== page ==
Discussion about math, puzzles, games and fun. Useful symbols: ÷ × ½ √ ∞ ≠ ≤ ≥ ≈ ⇒ ± ∈ Δ θ ∴ ∑ ∫ π -¹ ² ³ °

You are not logged in.

- Topics: Active | Unanswered

Pages: **1**

Thanks

Hi

I am very happy you rated it as a clear material )

**peter010**- Replies: 4

Hello,

In my high school, i was told to add a constant C to the results generated from Indefinite Integration! but I did not know why should I do so!! This video illustrates the reason behind this:

**peter010**- Replies: 4

Hello,

I have finished recently this video for presenting the essential meaning of Integration:

https://www.youtube.com/watch?v=5Y-LGfbS6JA

What do you think?

bob bundy wrote:

hi markosheehan

Use

a = -g, Write the two equations for h with t1 and t2. Equate to get an expression for u in terms of g, t1 and t2. Substitute back into either to eliminate u.

Bob

ps. Why did I do it this way? The problem involves height, gravity, initial velocity and time so that forces which equation to use. With two equations you can eliminate one variable. I chose h because it looked easiest but then had to rework to eliminate u. Maybe I should have made u the subject of the two and equated those to get the answer straight off. I leave it to the reader to try that if desired.

pps. Tried it myself and it comes out easily this way in four lines.

Hi,

I followed that, but we still have then h1 (at t1) and h2 (at t2)..

[t1.h2-t2.h1]/t1.t2=0.5g[t1-t2]

what do you think ?

final t is comprised of t1 of t2 times .. in other words -> t_final=t1*t2 (considering that t2 is just a unit less number)

-- Applying motion equation:

v= u-gt // minus because its going up

but v when particle reaches the top = 0

0=u-gt

u=gt..

lets integrate this over time..

h=0.5gt^2

//substitute: t=t1*t2

h=0.5g[t1*t2]^2

//arranging the equation..

[t1*t2]^2 = 2h/g // but i know its not correct since units are not compatible on both sides-> unless considering the whole set of t1*t2 is of second's unit but not second square, as pre my assumption t=t1*t2 !

then i can say:

t1*t2 = 2h/g

I thought person like you dreams even in mathematics

bobbym wrote:

Okay, good to talk to you. I am going to have dinner, see you later.

Hi,

And this is the outcome ))

https://www.youtube.com/watch?v=5Y-LGfbS6JA

regards.

bobbym wrote:

You can make particular formulas for any function but it appears there will always be some that will not like your formula.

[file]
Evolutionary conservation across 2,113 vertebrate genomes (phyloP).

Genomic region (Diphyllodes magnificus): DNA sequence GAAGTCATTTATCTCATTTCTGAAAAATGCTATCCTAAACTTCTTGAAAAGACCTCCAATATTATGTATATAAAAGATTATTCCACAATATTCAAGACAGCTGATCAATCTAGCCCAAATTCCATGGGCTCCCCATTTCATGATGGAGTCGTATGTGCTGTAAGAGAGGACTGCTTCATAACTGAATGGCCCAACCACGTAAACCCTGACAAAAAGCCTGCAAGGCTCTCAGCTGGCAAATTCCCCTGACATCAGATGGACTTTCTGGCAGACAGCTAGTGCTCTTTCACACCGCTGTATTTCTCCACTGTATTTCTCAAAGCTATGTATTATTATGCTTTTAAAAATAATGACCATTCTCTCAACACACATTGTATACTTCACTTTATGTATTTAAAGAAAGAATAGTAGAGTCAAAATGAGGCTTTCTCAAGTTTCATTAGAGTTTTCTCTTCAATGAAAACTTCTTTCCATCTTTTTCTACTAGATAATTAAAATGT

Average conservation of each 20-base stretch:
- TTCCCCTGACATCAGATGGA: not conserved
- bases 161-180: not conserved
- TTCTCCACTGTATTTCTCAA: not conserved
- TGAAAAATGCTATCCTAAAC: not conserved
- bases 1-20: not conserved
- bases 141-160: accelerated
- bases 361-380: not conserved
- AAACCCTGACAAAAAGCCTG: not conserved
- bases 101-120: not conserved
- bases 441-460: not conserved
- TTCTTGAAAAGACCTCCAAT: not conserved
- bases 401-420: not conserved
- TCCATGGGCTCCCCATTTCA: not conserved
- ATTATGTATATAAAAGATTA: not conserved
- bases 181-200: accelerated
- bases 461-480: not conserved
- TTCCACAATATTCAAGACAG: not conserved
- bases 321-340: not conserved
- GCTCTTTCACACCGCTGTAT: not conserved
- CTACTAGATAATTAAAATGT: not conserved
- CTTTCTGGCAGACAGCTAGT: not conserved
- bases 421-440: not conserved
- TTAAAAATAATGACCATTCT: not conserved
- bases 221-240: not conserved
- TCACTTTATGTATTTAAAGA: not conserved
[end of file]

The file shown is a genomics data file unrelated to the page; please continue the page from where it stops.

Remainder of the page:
I see

So, what an exciting night

Thanks indeed again..

bobbym wrote:

Did you get anything close to 2 / 3 = .66666666...?

= 0.266

but this still does not mean that i cannot customizing the solution/code to fit this kind of functions/

bobbym wrote:

Many integrals are what we call pathogenic ( diseased or sick ) in numerical work it means they do not respond well to numerical integration. One of these is

It is easy to do using calculus but not so easy using numerical methods. You might like to try it when you have some spare time.

hahaha I just did..

And I found yes it is diseased

bobbym wrote:

That is fine! You are making discoveries for yourself and thinking about how to get your computer to do them. The epitome of EM. I was just giving you some of what I do in that field. My favorites are numerical integration and curve fitting.

That is a lovely field.

And I appreciate and welcoming your advices, which is the reason why I come to this forum

bobbym wrote:

Hi;

Any function precisely? No amount of rectangles can do that unless it is an infinite number of them. There are even many more precise methods of numerical integration ( exactly what you are doing ) but each except for limited cases is just an approximation.

ok

i just wanted to share "my code" of series "approximation" method with ppl.

noth. more,,

Regards.

bobbym wrote:

Did you put a lot of very thin rectangles under the curve?

This code is to meet any function precisely (not specifically the function of 10 ) with a rectangular width=0.0001 (it can be definitely adjusted by the user)

Here I put my code for calculating the integration by approximation method (the series),,,

//Integrating Functions

double function;

double width = .0001;

double sum = 0, j = 1;

int interval = 5;

for (double i = width; j <= (interval / width); j++, i += width)

{

function = 10;

sum += (width * function);

}

Console.WriteLine(sum);//50

Console.WriteLine("\nDone!");

///

thickhead wrote:

I cant describe this case better than this

zetafunc wrote:

He might do, yes, but the opening line of his post suggested that he was using that definition of an integral for a general function .

Thanks

bobbym wrote:

He might do, yes, but the opening line of his post suggested that he was using that definition of an integral for a general function f.

That is correct and why I answered in the way I did.

Thanks Indeed

bobbym wrote:

As I said summation and integration can be used as approximations of each other. The discretizing trick will not always produce exact same answers.

For instance:

Thanks

I totally agree. Its here a special matter of integrating a constant, thus I presume exact answer could be achieved.

thickhead wrote:

Thanks

So, what if I considered it like: 0 to 1 represents: 1, 1 to 2 represents: 2, 2 to 3 represents: 3, and so on, thus I can presume the following:

5

∫10 = (10*5) - (10*0) = 50

0

What do you think ?

bobbym wrote:

Hi;

Integration can be defined as:

b b

∫ f(x).dx = ∑ f(x)

a aWho said integration and summation were the same thing? Sometimes, we can approximate one with the other but they are not the same thing.

http://www.mathcentre.ac.uk/resources/Engineering%20maths%20first%20aid%20kit/latexsource%20and%20diagrams/8_12.pdf

Pages: **1**